That wasn’t my interpretation at all, I don’t think she was proclaimed “unfit”. I wouldn’t even say it was about the Doctor’s discomfort or implied humiliation, it was simply a humorous take on first time TARDIS travelling, which felt very real.
I think part-time companions like this give the writing a greater freedom. There’s this expectation with the main companion that they have to be amazing, they’re expected to take to it pretty quickly, and possibly to save the day at the end. There’s obviously some leeway here - characters can have doubts, they can be a bit shaken, etc. - but there are limits here. After all, you wouldn’t want them to appear weak, would you? Throwing up would probably be out of the question (covering them in Starwhale sick is fine though).
But if you think about it, it’s a perfectly normal reaction. The Doctor is a piss-poor TARDIS driver and the ride there was probably rocky. And this is a life-changing experience, for anyone at any time, never mind their age. I’m not sure how I would react, but it’ll probably be closer to Courtney’s depiction than anybody elses.
It also adds another dimension to her character - we’ve seen her rebellious, sarcastic, curious bordering on nosey. She’s perceptive, fully aware of the “disruptive influence” she poses and she’s not afraid to challenge adults, whether they are teachers or caretakers, ranging from questions to downright insults. She’s got guts and she knows it. So that display of weakness was well-earned, in a way. It doesn’t make her less awesome, just more human.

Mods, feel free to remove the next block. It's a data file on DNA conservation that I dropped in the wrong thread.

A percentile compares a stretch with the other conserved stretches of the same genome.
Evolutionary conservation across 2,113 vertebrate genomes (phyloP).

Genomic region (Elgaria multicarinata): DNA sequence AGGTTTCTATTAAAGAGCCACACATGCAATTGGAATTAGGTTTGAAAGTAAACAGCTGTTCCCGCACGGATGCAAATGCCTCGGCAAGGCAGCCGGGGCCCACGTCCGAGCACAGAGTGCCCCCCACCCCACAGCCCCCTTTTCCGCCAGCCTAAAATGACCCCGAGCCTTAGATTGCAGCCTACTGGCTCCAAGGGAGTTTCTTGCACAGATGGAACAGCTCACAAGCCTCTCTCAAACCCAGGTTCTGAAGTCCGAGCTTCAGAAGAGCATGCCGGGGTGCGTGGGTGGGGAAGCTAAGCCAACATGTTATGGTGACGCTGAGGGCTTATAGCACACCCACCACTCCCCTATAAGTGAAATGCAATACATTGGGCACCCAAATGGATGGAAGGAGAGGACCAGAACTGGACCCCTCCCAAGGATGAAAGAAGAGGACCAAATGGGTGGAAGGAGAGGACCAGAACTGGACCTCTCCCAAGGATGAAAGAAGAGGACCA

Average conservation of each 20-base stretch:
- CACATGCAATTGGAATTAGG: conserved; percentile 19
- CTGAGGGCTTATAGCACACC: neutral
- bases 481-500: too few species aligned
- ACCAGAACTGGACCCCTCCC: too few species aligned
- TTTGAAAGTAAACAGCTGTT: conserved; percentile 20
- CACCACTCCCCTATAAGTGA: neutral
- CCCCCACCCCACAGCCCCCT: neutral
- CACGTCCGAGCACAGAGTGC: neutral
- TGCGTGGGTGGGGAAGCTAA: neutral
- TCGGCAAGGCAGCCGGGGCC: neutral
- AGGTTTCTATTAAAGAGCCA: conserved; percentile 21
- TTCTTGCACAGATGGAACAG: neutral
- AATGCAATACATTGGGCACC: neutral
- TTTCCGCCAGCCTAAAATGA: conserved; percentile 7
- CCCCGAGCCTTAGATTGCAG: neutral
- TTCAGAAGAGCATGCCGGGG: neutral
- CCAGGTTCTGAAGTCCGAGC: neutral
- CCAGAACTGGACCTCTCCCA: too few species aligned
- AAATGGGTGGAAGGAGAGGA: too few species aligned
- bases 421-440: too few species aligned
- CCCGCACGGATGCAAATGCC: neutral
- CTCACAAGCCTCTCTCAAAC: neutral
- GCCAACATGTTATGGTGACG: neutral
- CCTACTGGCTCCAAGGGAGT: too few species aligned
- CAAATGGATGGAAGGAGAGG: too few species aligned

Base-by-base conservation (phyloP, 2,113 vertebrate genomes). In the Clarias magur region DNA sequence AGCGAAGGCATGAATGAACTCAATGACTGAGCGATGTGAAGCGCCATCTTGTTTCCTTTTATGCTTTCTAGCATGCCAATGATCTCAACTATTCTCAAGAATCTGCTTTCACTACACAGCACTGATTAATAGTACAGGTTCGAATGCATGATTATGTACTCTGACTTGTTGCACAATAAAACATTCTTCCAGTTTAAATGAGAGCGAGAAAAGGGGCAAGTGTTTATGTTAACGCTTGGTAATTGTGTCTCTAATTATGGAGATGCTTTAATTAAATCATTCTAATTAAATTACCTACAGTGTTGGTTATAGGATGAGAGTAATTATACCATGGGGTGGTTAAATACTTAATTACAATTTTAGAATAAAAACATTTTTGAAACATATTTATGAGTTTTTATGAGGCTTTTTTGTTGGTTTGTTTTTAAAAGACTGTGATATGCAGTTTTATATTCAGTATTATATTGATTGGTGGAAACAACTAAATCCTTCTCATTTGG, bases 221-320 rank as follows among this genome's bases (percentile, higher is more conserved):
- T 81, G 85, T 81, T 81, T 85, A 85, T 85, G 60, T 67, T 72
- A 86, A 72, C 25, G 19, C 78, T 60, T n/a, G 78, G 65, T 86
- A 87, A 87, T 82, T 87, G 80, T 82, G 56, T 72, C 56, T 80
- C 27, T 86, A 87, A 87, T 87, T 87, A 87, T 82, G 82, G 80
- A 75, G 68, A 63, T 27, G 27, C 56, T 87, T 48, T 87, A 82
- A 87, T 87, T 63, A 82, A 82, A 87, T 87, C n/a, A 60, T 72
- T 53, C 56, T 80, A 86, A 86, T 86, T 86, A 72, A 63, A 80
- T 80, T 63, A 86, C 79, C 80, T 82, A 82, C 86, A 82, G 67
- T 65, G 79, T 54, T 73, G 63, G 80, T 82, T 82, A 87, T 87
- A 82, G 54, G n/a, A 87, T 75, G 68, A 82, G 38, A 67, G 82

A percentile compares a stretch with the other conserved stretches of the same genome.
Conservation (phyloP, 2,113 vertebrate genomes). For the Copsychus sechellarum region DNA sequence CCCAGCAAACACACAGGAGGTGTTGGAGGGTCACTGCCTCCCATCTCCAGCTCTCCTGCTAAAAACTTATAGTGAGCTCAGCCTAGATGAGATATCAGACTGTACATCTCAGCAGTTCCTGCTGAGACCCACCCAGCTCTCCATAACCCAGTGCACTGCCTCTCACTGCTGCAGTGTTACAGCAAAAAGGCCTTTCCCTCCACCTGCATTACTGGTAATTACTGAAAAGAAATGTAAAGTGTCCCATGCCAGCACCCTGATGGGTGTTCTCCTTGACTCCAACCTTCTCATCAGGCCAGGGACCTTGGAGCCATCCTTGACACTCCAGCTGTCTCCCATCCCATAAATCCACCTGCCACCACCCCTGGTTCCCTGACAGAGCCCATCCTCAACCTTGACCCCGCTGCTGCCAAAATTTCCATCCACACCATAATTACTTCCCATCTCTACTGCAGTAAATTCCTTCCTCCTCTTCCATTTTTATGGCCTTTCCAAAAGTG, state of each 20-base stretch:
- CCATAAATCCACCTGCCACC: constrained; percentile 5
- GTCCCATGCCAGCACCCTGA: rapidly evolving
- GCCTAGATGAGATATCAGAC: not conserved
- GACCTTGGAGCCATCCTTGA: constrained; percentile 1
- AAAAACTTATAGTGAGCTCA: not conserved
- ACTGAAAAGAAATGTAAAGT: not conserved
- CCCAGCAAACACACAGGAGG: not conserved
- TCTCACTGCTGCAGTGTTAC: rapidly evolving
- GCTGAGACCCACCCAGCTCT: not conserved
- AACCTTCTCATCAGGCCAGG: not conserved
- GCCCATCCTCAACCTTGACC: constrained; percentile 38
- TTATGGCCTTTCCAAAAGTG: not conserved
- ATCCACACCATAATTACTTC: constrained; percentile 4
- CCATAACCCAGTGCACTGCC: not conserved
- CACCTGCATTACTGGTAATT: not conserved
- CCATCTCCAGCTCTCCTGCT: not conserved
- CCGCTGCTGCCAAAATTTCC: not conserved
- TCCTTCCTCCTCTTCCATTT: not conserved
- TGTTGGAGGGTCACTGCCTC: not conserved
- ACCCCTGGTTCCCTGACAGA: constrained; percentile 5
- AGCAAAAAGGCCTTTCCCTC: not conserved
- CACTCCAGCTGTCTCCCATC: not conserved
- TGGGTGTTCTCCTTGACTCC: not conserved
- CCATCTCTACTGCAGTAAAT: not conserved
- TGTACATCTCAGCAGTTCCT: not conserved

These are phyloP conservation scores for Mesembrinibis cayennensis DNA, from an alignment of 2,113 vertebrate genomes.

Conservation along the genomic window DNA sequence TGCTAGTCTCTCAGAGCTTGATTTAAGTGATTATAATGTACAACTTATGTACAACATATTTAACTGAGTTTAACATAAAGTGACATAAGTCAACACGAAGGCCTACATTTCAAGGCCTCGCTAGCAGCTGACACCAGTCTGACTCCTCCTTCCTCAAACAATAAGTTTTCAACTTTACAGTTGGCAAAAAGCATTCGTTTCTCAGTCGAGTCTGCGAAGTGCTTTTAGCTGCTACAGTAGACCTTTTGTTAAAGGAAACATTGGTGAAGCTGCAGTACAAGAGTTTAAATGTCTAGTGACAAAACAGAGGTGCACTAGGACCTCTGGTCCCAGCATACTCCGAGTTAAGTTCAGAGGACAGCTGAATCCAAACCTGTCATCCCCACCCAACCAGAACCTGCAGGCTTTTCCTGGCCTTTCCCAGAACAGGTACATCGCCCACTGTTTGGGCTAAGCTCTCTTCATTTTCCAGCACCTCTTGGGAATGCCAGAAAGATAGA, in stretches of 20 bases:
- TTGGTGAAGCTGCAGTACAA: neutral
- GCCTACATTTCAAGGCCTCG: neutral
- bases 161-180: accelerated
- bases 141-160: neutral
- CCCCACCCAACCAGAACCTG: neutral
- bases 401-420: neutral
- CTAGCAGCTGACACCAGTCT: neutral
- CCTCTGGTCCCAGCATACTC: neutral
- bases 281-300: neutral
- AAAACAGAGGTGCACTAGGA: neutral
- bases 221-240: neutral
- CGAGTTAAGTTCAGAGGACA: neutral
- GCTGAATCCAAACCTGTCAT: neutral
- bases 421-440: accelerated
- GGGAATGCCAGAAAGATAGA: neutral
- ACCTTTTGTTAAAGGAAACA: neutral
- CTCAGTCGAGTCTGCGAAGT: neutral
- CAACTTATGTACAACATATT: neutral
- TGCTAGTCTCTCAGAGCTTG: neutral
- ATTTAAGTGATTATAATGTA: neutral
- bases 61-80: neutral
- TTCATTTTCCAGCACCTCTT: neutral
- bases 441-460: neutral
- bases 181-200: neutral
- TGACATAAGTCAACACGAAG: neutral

This perfectly summarizes why I love the Simpsons and hate Family Guy.
I watched that episode with my family and I could just feel how uncomfortable everyone was. Honestly, it was a really jarring, unpleasant episode.
Homer is a terrible dad. So is Peter. But Homer’s saving grace has always been that he tries—he’s bad at it and he fucks it up a lot, but he loves his family and he wants to be better than he is.
One of my favorite Homer moments is in “Diatribe of a Mad Housewife.” Tl;dr Marge writes a steamy romance novel starring herself and Ned, and when Homer finds out, he chases down Ned and, rather than attack him, asks him to teach him how to be a better husband.
There’s some part of his stupid self that wants to do better.
I never got that impression with Peter. Instead, the family has gotten more and more abusive towards Meg. It’s really unsettling for me when I started realizing that’s what happens sometimes in abusive families. Abusers sometimes single out one child to abuse, and quite often the other family members take the abuser’s side. After all, it’s easier to side with an abuser than to run the risk of becoming the target yourself.
There’s never really a point where it seems like Peter cares at all that his shitty behavior impacts his family. It actually seems to have gotten worse over the years. He expects everyone to clean up his messes because that’s always what happens; there’s really no reason for him not to be shitty.
And it’s easy to see how Meg is affected. She doesn’t have much of a character, really, because so much her screen time is devoted to being abused. The bits of character development all seem to hinge on her being this sad, neglected person who’s trying her best but never really gets any help from anyone. Quite the opposite; there have been a lot of episodes where her family sabotages any attempts to be herself.
It can be easy to forget how awful this behavior is when the only context is the show itself (frankly, everyone on Family Guy is kind of terrible). Seeing it played against the Simpsons, who are a flawed and dysfunctional but ultimately loving family, was painful to watch.